3
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api.js

'use strict';
const http = require('http');

module.exports = url => {
  const options = {
    host: url,
    method: 'HEAD',
    path: '/'
  };
  const req = http.request(options);
  req.end();
  const promise = new Promise((resolve, reject) => {
    let connected = false;
    req.on('response', res => {
      connected = res.statusCode < 500;
      resolve(connected);
    });

    req.on('error', err => {
      reject(err);
    });
  });
  return promise;
};

The most confusing part for me is which status codes should be considered a valid candidate? apart from that any comments regarding code are welcome.

\$\endgroup\$
  • \$\begingroup\$ My proxy answers 403 for non existing sites such as shbrtze.com \$\endgroup\$ – Bruno Costa Jul 15 '16 at 10:30
  • \$\begingroup\$ It seems that my code is throwing error for unavailable sites too instead this should be transparent to the client and should get false instead. \$\endgroup\$ – CodeYogi Jul 15 '16 at 11:20
4
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When the server does not exists it seems node throws an EIO error.

Now you need to make a decision, you can either reject the promise or resolve with false. From an usage point of view I would say I would prefer to resolve it false unless I need to know why the server is unavailable.

I am assuming that you just want to know if it is available or not, thus it doesn't make sense to reject the promise ever.

Your module also doesn't support Urls, in the form of

scheme:[//[user:password@]host[:port]][/]path[?query][#fragment]

In order to support that you must parse the parameter with the existing URL module.

In order to support both the URL and the URN you can check if the protocol was specified

var http = require('http');
var url = require("url");
var Promise = require('promise');

module.exports = function (uri) {
  var address = url.parse(uri); 
  var parts = uri.split('/');
  var options = {
    host: address.protocol != null ? address.host : parts[0],
    method: 'HEAD',
    path: address.protocol != null ? address.pathname : parts.slice(1).join('/')
  };
  var req = http.request(options);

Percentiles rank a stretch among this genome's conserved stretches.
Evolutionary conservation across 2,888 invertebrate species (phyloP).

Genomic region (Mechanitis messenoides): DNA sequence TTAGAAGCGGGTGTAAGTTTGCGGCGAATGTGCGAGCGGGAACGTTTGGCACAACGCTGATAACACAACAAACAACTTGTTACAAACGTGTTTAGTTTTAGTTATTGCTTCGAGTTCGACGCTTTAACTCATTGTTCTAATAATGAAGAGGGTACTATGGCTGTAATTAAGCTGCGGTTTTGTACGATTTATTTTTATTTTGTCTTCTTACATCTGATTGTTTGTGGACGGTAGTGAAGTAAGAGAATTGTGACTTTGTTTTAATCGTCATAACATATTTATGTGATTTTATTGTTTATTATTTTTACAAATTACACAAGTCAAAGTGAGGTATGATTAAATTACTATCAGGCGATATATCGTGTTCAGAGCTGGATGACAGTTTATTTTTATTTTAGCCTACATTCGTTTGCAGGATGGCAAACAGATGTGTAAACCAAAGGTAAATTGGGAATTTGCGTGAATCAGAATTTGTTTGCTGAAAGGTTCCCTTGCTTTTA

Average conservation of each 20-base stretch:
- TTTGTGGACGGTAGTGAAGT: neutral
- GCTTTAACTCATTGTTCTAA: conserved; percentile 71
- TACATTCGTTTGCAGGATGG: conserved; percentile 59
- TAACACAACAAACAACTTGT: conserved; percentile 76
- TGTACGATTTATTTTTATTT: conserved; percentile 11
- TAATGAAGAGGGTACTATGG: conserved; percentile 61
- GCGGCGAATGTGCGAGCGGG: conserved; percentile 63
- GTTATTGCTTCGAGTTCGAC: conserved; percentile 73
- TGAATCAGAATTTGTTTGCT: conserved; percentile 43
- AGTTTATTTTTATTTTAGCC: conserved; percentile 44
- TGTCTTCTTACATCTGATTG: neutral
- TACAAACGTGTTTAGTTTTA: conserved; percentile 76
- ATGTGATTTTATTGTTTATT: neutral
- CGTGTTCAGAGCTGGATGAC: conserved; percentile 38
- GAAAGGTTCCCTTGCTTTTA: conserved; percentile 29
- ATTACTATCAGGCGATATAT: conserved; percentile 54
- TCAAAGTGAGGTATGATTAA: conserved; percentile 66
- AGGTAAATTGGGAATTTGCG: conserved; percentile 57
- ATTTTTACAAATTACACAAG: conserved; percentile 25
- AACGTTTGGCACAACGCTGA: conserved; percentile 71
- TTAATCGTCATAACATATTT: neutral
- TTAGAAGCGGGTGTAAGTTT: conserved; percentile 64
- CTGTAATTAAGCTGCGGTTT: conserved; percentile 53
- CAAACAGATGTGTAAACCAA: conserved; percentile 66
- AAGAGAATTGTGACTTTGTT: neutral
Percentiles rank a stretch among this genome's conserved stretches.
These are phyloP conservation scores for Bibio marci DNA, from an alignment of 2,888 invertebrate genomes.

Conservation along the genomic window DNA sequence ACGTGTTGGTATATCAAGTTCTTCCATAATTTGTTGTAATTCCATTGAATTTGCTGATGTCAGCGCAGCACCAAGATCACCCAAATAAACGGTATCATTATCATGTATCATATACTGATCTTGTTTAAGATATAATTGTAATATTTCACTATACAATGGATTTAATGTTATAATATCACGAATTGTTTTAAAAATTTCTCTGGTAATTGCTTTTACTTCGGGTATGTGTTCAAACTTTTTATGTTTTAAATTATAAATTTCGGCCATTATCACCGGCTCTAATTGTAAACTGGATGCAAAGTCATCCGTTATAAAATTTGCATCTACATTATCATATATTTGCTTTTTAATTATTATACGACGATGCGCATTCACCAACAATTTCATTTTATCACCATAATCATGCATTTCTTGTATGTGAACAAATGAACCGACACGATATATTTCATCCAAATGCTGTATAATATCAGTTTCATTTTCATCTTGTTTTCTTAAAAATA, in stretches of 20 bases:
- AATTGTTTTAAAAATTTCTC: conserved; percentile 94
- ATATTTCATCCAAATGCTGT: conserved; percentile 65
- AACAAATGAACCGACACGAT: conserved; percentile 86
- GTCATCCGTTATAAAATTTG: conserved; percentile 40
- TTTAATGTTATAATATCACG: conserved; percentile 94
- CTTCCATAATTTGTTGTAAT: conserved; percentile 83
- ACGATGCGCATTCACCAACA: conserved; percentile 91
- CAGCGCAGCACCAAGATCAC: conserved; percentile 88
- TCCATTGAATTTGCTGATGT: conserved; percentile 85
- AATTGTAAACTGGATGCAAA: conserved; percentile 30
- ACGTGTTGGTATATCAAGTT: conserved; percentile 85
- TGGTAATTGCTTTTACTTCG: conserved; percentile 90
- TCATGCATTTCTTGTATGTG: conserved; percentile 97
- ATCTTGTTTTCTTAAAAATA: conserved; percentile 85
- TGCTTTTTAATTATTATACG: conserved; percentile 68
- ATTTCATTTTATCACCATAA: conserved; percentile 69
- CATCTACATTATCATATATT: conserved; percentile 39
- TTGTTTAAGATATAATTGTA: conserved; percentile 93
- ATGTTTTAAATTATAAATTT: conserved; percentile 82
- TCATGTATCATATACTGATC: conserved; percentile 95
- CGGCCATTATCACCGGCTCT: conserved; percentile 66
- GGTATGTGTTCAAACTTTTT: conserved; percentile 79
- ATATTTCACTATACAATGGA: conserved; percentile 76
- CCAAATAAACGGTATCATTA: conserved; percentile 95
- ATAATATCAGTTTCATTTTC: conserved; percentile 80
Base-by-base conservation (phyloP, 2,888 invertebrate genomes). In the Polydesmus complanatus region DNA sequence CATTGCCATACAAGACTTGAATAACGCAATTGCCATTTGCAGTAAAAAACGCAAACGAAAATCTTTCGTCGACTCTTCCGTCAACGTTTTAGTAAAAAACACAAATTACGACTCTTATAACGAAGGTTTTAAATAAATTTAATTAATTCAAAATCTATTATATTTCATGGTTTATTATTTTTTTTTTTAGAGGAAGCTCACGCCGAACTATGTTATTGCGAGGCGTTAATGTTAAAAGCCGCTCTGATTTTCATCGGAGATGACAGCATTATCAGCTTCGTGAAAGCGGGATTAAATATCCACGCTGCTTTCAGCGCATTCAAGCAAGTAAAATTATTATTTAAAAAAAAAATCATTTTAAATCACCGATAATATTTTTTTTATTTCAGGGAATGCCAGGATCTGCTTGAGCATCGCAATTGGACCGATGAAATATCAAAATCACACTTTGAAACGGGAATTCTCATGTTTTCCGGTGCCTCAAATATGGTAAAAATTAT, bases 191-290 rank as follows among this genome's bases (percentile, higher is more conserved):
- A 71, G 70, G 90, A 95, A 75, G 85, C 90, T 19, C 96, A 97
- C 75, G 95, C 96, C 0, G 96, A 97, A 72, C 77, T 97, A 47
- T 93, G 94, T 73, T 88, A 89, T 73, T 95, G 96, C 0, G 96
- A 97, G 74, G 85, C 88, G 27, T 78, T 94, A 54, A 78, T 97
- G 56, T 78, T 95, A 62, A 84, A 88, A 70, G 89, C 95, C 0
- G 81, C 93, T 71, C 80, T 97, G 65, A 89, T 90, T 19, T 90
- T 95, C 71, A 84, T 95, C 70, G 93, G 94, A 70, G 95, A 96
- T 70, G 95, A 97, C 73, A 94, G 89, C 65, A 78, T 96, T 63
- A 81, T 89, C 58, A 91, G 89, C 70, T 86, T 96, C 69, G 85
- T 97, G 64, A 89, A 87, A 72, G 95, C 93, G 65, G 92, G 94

req.end();
  var promise = new Promise(function (resolve, reject) {
    var connected = false;
    req.on('response', function (res) {
      connected = res.statusCode < 500;
      resolve(connected);
    });

    req.on('error', function (err) {
      resolve(false);
    });
  });
  return promise;
};

module.exports("http://httpstat.us/200").then(function(isAvailable){
    console.log(isAvailable);
});
\$\endgroup\$
  • \$\begingroup\$ LGTM, but I want that the user can type httpstat.us and still get the result, while using url module its not possible(I tried that), wdyt? \$\endgroup\$ – CodeYogi Jul 15 '16 at 14:50
  • \$\begingroup\$ @CodeYogi FML that is what I think, I wish that urlwould support that, but I guess they didn't support because the scheme/protocol is not specified. Look at the edited answer \$\endgroup\$ – Bruno Costa Jul 15 '16 at 15:17
  • \$\begingroup\$ What if no url is provided? and is 500 status check is enough? \$\endgroup\$ – CodeYogi Jul 15 '16 at 15:30
  • \$\begingroup\$ @CodeYogi Seems that the promise is rejected as expected (with empty string) and even with my proxy it seems there still was a request to a DNS check that resulted in the EIO error. So it seems status codes < 500 are enough. \$\endgroup\$ – Bruno Costa Jul 15 '16 at 15:56
  • \$\begingroup\$ IMHO I think its better to raise error if url is not present rather than let it fail silently, here is the [repo ](github.com/vivekimsit/is-site-up) which is online now, feel free to make any changes there. \$\endgroup\$ – CodeYogi Jul 15 '16 at 18:10

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